It has been eight years since Marvel launched their cinematic universe in Iron Man. And although countless heroes have been introduced to the big screen in the meantime, there’s a strong sense that Doctor Strange – the fourteenth film in the franchise – could not have been made any earlier. It feels like Marvel were biding their time with this one, slowly expanding the scope of their universe until mainstream audiences were ready to accept its outlandish premise. It certainly stretches the established rules of the franchise. While the Avengers protect Earth from physical threats, Doctor Strange protects the world from mystical threats. Magic and the occult have long lurked in the background of the MCU, uneasily explained as a side effect of advanced technology, but this is the first film that has embraced them as supernatural phenomena. It’s a whole side of the MCU that has remained unseen until now. But if Doctor Strange is any indication, Marvel has bold plans for the future of their franchise.
Minor spoilers below!
Doctor Stephen Strange is a gifted neurosurgeon who loses the use of his hands in a car accident. Unable to be healed by Western medicine, he searches for a mystical solution in Kathmandu, where he becomes apprenticed to a sorcerer known as the Ancient One. After learning the mystical arts, Strange is called on to defend Earth against the evil Kaecilius, who is intent on summoning entities from other dimensions to destroy the world.
I must confess: I wanted this film to be good. Doctor Strange has long been one of my favourite Marvel characters, and the idea of the Sorcerer Supreme sharing the screen with Iron Man and Captain America adds a whole new dimension (pun definitely intended) to the MCU. But it’s a dimension that comes with a risk – Strange’s experimentation with the mystic arts had the potential to alienate audiences who are accustomed to the more mundane threats faced by the rest of the Avengers. Thankfully, director Scott Derrickson proves himself more than capable of the task. This is a good film. Perhaps one of Marvel’s best. Derrickson isn’t afraid to embrace the whole psychedelic mysticism that made Doctor Strange so popular in the 1960’s, but it still feels like it inhabits the familiar Marvel continuity.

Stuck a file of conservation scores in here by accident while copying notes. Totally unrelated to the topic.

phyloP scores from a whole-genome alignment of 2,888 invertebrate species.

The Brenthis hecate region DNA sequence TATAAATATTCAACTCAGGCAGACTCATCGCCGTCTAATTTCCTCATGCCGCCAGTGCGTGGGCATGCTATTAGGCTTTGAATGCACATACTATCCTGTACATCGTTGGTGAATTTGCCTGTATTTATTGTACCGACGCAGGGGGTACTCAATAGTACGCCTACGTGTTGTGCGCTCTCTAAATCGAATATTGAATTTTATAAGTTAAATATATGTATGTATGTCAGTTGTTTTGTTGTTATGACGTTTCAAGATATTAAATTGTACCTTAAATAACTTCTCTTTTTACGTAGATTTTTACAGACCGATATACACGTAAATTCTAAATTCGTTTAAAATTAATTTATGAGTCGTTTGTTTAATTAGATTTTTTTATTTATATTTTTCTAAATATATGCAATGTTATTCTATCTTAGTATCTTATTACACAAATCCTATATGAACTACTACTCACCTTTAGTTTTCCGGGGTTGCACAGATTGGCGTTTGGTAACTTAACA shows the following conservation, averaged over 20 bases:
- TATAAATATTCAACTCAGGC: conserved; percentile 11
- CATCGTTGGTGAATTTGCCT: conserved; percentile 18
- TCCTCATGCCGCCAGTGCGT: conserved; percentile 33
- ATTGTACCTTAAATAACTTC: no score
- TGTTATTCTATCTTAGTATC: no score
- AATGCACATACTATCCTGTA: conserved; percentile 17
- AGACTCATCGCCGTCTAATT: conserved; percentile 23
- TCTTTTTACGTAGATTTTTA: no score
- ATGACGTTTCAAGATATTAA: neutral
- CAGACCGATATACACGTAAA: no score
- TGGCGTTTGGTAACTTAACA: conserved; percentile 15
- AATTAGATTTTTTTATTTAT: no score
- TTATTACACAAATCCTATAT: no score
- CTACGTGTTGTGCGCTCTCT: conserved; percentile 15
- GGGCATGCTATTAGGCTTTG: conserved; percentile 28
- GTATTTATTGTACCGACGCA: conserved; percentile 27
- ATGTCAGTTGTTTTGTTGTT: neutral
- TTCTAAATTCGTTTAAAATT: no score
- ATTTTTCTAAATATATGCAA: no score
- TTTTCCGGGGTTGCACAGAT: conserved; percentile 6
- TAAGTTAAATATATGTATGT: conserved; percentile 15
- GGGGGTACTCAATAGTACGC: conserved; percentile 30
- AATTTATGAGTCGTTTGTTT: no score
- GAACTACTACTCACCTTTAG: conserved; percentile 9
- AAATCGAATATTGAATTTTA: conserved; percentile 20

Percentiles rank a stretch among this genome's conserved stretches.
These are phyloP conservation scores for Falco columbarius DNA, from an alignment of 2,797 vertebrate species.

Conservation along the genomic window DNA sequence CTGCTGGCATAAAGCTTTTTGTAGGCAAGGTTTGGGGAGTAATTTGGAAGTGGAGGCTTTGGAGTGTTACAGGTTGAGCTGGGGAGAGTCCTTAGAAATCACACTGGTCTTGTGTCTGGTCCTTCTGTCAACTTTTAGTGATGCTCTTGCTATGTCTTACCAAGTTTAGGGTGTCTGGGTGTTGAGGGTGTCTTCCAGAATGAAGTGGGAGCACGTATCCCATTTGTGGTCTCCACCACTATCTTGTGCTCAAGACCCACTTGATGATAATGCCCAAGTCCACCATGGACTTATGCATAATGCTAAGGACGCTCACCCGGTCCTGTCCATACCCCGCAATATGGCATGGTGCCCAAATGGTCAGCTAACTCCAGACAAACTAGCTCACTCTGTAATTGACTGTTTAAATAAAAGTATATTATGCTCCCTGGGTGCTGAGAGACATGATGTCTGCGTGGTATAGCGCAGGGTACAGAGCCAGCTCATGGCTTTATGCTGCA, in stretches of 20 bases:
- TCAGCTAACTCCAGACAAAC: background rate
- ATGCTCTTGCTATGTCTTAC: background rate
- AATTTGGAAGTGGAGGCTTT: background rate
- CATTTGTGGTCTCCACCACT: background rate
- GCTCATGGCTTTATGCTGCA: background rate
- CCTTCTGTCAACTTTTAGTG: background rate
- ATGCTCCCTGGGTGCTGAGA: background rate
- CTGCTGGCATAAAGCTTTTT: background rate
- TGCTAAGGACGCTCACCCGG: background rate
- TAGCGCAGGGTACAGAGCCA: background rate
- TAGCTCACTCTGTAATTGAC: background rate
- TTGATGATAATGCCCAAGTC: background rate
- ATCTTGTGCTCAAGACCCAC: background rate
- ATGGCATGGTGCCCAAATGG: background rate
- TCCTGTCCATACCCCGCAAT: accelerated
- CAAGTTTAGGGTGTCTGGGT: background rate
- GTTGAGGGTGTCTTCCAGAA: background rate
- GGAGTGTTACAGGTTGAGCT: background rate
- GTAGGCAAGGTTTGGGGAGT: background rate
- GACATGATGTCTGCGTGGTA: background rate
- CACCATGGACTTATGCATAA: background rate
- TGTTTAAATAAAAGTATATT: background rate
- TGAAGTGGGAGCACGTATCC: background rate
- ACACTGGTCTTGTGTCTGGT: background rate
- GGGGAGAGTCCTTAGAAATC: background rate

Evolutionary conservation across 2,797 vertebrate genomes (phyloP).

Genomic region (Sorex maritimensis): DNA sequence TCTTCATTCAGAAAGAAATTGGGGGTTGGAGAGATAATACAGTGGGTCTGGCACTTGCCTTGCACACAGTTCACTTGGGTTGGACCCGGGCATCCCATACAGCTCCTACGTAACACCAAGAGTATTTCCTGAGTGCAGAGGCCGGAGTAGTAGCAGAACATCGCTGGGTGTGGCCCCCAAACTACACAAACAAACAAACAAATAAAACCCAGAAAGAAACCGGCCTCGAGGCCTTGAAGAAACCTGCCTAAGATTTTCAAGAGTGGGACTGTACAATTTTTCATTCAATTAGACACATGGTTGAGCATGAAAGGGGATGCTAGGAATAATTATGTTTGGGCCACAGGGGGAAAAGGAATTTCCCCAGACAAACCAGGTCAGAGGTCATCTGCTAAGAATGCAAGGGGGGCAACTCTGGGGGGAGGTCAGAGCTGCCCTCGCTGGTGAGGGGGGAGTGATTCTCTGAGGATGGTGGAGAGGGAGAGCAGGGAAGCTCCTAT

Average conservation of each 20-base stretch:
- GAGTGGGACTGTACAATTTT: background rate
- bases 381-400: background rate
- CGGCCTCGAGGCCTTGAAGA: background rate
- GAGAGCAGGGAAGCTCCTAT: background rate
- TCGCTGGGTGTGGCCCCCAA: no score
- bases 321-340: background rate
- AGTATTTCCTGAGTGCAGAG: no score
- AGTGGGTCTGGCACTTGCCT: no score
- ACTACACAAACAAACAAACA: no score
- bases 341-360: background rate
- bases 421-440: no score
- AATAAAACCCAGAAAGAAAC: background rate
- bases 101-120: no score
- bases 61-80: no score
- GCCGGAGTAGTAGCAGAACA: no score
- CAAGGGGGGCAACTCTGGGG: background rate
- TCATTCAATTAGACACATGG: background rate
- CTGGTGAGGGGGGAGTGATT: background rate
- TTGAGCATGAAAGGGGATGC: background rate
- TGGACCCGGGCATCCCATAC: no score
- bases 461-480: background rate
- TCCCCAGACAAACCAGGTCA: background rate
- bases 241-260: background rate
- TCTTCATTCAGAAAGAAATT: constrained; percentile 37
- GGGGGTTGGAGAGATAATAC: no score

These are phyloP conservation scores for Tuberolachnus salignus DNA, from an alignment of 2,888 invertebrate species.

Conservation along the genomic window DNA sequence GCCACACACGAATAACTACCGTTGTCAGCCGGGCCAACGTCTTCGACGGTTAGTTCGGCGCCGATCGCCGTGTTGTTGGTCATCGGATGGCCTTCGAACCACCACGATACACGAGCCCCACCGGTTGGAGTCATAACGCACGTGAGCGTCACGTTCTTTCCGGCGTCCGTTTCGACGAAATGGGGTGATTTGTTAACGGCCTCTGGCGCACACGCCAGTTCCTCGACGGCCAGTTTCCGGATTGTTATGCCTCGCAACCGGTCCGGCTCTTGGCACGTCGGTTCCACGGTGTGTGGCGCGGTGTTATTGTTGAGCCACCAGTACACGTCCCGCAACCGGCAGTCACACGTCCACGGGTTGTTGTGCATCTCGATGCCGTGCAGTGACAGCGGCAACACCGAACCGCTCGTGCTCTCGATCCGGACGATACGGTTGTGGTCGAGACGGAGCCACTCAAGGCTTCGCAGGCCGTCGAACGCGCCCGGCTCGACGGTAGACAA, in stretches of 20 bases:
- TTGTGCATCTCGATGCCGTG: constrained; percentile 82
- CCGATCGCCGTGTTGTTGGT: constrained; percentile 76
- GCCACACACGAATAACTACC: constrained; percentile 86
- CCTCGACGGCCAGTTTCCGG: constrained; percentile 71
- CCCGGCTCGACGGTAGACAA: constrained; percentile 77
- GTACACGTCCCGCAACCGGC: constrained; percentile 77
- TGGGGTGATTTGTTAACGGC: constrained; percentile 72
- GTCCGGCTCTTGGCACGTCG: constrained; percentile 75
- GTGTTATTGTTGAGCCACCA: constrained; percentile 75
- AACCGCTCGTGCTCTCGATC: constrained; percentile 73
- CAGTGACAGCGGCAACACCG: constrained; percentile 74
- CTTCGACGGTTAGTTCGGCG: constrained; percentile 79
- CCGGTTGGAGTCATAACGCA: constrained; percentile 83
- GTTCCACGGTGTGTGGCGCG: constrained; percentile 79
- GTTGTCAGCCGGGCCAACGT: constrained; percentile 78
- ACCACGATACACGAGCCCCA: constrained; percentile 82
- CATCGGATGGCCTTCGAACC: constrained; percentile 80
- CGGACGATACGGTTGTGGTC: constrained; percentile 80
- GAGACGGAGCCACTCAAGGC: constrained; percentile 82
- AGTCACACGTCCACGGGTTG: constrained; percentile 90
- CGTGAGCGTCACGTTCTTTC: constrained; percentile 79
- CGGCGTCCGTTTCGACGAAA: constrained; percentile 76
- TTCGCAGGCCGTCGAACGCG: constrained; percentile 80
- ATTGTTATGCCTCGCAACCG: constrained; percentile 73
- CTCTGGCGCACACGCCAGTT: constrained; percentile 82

Strange’s character arc is one of the most satisfying in the entire franchise. Arrogant and self-centered, Strange only accepts patients who will look good for his career. When he is injured, his hubris and narrow-mindedness make it difficult for him to accept mysticism as a viable alternative to Western medicine. His encounters with other dimensions and the mystical arts humbles him, forcing him to realize his own pettiness. A comparison can be made with Tony Stark, who was similarly forged into a superhero after being mortally wounded. But where Stark could overcome his injuries using his own pre-existing knowledge, Strange must forget his knowledge of Western medicine and embrace Eastern mysticism. His mind is expanded. When he faces the inevitable choice – he can regain the use of his hands and return to his life as a surgeon, or he can help defend the world against mystical threats – his decision represents the culmination of a character journey that has seen a complete transformation. Ego has been abandoned.
Benedict Cumberbatch brings a suitable gravitas to the role of Stephen Strange; his casual arrogance in the opening scenes contrasts well with the humbled sorcerer who selflessly faces death at the end of the film. I was delighted to find that Derrickson has remained fairly true to Strange’s character from the comics. This is not a sorcerer who rushes to fight entities from other dimensions – he bargains with them, using his intellect and powers to force a negotiation.